Study finds out dodgeball to be a tool for oppression

A game of dodgeball in play(Credits - Wikimedia Commons)

According to a group of Canadian scientists, one of the most played games in gym classes, dodgeball is used as a tool for “oppression“. Professors from Canadian universities presented before the Congress of the Humanities and Social Sciences, Vancouver their paper on this subject where they mention that dodgeball is used to teach the students how to harm others.
Joy Butler, a professor of pedagogy and curriculum development at the University of British Columbia told over a phone interview that when an environment is created where students are told that it is alright to use the softball and hit whomever one likes, then the intention to harm others is present although subtle. Students are told it is okay to do it and this acts as an outlet for their inner aggression. He added that the classes of physical education should be a platform for students to have control over their anger, move beyond it rather than expressing it. Teachers should be telling students methods to control their aggression, not the opposite.
Scientists interviewed students of middle-schools regarding various physical education courses but they learnt repeatedly from some students that they hated dodgeball. They asked further and then matched the answers against the ideas given in Five Faces of Oppression, an article in Justice and the Politics of Difference authored by Iris Marion Young.
Here, Young says that the faces of oppression are, using benefits of other’s work for oneself, pushing a section of the society to a corner, taking away independence from that section of society, making the preferences of the ruling class as norm and making known to the marginalized section that they may be hurt. These points matched with the answers that the researchers got in the interviews.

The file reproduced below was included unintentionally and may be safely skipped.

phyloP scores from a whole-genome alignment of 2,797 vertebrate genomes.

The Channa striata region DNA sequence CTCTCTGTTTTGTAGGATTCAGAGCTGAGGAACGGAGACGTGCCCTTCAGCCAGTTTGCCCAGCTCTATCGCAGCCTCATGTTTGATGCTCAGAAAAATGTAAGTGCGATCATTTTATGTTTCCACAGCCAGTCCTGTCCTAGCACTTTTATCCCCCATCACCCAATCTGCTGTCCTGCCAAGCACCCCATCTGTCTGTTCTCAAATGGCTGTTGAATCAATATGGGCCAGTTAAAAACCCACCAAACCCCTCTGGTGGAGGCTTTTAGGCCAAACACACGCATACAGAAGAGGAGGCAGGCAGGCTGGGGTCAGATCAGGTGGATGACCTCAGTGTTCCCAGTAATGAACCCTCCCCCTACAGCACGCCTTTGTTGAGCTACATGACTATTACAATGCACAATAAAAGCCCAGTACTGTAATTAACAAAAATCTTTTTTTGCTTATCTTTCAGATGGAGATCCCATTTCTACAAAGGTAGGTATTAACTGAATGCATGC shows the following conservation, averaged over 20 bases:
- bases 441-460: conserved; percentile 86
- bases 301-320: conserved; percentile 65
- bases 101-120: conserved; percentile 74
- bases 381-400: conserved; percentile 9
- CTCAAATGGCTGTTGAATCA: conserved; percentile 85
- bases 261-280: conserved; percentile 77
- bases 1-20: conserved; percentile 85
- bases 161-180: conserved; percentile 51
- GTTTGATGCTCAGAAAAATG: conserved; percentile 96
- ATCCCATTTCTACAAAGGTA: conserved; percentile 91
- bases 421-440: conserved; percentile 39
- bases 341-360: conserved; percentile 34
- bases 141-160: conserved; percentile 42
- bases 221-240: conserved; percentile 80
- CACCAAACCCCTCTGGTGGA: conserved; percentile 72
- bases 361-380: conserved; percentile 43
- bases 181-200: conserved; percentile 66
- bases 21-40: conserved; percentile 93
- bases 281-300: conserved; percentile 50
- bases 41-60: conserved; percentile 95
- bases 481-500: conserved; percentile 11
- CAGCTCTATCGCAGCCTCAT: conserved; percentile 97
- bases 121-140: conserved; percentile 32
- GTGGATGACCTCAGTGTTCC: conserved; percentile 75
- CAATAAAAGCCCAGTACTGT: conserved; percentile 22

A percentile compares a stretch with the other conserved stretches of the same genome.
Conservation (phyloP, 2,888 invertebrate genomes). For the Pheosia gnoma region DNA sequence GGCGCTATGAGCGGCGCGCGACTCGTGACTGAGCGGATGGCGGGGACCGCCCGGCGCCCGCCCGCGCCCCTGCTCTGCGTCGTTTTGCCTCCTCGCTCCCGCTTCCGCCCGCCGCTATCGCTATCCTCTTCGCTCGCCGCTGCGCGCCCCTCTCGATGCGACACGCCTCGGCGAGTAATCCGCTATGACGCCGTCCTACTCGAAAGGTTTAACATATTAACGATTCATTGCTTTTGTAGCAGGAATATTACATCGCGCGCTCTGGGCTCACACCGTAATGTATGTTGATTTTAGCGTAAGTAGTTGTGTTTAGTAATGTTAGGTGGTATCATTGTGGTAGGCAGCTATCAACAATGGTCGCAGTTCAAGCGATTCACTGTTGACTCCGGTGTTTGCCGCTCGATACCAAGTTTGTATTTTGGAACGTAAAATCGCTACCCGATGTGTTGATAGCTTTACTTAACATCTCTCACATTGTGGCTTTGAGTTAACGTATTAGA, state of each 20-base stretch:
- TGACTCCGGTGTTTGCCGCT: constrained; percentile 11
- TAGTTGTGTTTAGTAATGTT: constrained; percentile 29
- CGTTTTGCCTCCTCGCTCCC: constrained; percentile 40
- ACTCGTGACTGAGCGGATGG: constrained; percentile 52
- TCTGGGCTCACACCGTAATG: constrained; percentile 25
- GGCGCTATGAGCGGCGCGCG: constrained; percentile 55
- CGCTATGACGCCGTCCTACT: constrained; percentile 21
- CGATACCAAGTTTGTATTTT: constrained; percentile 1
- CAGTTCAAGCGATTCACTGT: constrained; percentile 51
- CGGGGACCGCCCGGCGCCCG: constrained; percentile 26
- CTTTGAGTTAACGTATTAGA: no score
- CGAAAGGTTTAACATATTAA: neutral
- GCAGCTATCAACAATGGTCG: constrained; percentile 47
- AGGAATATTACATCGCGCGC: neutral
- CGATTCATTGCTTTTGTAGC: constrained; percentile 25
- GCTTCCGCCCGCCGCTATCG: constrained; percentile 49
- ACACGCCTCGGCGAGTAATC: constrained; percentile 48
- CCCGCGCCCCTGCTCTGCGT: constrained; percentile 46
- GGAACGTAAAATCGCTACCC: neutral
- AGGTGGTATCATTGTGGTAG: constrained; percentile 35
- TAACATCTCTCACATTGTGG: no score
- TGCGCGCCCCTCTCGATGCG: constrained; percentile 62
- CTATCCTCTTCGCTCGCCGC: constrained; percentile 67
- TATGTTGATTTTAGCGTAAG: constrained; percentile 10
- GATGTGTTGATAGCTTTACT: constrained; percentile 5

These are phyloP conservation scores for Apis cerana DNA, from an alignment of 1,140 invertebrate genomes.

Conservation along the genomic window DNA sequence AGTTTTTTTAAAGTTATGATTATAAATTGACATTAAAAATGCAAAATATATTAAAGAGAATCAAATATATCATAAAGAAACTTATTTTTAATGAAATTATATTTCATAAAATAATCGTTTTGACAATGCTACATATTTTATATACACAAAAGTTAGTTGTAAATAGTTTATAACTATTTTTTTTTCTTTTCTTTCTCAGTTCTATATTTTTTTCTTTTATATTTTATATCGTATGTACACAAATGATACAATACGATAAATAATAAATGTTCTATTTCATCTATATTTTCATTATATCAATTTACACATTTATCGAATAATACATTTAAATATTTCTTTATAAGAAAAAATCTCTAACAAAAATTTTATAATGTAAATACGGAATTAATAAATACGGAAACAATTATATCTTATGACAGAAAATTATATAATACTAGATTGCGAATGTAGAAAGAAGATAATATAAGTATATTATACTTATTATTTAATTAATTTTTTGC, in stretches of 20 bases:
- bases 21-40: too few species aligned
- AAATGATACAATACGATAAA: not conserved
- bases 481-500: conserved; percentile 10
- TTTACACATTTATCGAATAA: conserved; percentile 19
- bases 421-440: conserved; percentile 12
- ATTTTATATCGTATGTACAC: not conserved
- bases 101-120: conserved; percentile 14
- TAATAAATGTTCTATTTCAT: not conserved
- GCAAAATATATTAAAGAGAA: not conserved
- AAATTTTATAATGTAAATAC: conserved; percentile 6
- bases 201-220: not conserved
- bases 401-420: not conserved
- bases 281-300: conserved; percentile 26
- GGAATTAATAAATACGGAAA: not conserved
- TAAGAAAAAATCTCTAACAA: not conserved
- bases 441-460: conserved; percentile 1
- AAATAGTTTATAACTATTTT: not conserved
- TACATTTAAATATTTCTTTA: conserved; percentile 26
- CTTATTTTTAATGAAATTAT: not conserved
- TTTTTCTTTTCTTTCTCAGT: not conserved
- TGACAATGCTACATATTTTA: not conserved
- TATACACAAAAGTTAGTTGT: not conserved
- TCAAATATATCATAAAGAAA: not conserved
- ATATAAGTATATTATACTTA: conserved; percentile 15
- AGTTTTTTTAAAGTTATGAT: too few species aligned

Scientists found that the athletic students of the class formed their own groups to dominate over the rest of the class and whimsically created their rules. The true definition of competition is where evenly matched teams compete and all the students derive enjoyment from that. When asked in the class for creating a new game using the same ball and two goals, these same set of students developed their version without consulting their friends. This established that the dominating culture spilt to other sections of the physical education class.
Canadian schools are making positive changes in improving P.E classes. Teachers are taking steps to prevent girls from dropping out of their classes. Thus they should also focus in this area and make the curriculum holistic for all. This includes removing dodgeball.


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